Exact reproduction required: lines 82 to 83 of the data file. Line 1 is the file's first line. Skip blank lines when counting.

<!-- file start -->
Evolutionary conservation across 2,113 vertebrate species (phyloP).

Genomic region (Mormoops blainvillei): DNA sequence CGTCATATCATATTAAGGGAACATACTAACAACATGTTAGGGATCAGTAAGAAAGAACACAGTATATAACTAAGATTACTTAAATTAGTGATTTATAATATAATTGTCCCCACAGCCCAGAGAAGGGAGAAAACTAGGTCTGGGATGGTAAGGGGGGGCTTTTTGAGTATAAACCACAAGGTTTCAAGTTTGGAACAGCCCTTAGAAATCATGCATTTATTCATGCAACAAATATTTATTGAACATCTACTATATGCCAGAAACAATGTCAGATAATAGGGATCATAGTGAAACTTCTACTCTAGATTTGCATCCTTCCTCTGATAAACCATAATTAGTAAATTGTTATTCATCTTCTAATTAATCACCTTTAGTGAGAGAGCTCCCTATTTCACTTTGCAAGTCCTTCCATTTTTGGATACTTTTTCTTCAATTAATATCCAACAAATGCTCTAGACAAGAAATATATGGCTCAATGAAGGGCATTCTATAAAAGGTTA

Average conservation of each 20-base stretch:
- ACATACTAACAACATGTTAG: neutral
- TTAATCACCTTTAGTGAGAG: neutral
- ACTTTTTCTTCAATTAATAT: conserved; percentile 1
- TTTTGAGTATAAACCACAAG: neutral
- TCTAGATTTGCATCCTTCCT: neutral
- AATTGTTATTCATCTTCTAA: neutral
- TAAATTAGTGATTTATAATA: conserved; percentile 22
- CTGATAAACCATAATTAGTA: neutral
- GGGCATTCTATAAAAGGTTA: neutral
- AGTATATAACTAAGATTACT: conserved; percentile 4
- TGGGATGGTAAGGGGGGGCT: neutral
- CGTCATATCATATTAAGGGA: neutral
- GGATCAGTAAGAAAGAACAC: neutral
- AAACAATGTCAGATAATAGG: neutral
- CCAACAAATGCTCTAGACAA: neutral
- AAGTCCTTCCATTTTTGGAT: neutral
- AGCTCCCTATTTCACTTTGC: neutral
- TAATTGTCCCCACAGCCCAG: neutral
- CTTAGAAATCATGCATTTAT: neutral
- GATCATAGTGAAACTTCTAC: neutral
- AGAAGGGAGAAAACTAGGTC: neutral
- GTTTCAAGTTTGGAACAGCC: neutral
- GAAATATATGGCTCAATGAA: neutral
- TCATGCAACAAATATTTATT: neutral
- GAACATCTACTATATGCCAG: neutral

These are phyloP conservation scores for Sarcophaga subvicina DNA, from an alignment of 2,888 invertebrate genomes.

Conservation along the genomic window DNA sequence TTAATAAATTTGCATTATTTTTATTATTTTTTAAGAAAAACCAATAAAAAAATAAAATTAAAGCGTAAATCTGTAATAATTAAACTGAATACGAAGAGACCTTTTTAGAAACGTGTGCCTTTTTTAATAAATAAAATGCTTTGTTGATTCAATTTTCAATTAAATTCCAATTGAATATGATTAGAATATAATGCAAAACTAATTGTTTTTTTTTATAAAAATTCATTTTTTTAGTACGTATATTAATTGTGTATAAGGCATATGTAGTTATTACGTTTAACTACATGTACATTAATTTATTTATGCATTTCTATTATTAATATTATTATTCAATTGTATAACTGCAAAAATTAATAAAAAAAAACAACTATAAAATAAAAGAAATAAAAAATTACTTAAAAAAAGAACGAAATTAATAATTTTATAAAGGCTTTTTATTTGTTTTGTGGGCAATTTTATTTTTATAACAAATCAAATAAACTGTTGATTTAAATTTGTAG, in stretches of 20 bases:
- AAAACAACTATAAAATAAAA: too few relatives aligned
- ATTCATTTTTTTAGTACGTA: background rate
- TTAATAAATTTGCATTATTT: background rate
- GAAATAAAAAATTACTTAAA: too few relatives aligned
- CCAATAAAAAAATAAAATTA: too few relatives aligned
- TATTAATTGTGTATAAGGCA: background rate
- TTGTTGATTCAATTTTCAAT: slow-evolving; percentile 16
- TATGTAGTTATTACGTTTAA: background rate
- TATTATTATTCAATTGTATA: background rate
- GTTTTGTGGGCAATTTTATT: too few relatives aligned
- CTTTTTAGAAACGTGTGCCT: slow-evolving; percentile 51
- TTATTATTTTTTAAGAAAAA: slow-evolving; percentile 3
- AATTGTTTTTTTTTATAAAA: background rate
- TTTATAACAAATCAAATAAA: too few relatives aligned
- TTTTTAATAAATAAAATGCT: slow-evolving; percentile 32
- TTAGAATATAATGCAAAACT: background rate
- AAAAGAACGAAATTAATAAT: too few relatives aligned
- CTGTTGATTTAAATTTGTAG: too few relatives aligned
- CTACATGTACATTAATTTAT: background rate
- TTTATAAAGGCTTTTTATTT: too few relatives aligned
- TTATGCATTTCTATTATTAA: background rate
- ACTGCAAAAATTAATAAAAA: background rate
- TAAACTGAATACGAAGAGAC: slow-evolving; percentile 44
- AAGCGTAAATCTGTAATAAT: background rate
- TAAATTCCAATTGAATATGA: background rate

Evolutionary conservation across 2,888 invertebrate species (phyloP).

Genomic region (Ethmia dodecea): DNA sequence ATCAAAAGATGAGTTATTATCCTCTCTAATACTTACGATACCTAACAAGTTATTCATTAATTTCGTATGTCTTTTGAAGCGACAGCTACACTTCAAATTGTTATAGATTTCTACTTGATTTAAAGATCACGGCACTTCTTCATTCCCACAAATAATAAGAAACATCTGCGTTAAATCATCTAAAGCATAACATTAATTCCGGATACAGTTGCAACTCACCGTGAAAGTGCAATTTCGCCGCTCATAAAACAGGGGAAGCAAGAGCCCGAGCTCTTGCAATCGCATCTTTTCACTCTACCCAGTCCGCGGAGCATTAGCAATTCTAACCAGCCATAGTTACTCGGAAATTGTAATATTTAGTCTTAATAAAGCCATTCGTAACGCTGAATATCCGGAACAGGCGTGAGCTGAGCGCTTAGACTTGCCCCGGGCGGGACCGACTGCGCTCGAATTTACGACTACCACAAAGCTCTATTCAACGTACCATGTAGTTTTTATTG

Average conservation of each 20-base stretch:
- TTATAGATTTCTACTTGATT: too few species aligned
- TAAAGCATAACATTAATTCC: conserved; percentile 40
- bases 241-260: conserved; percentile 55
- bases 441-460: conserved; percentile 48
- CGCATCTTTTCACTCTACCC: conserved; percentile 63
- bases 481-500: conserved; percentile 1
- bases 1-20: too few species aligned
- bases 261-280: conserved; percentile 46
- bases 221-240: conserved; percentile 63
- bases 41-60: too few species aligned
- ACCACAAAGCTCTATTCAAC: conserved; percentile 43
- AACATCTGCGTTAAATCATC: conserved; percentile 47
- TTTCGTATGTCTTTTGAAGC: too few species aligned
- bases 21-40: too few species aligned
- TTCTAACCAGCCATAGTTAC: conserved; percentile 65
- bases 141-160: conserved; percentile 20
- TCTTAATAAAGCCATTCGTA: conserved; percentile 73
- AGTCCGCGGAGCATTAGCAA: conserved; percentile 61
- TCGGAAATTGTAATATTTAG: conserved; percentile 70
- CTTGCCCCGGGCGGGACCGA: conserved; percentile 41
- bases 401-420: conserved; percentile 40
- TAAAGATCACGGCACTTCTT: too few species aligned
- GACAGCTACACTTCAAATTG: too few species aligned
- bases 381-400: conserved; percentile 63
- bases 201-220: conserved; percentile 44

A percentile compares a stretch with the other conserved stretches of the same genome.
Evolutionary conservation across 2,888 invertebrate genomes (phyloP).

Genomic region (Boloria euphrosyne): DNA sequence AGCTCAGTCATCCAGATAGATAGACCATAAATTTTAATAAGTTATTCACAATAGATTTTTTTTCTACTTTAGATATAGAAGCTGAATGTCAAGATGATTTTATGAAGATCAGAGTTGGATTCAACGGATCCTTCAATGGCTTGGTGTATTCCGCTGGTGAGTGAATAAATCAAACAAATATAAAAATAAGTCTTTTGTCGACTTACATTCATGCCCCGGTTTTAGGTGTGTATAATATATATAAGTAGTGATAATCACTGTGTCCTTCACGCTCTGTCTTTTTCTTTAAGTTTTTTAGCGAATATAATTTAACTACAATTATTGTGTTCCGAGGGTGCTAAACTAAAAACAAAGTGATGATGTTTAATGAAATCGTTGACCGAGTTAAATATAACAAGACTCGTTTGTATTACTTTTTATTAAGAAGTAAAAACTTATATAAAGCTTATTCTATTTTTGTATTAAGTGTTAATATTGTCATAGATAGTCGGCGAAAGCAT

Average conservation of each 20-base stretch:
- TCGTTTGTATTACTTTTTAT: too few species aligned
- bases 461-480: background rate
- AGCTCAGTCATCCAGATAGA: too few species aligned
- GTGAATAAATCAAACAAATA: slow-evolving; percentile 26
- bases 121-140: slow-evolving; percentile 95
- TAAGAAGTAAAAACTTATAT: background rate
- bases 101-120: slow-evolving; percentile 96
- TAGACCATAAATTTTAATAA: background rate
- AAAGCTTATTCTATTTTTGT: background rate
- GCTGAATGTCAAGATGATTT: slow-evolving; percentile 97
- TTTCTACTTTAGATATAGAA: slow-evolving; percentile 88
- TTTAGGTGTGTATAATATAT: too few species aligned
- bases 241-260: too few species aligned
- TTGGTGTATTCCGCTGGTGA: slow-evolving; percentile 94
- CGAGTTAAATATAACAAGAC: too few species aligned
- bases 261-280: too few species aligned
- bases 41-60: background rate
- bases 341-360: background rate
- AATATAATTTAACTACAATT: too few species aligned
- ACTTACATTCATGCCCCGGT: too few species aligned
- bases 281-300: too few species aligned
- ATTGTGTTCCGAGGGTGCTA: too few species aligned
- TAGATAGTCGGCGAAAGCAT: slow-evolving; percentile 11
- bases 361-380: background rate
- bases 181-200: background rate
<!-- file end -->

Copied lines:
- bases 381-400: conserved; percentile 63
- bases 201-220: conserved; percentile 44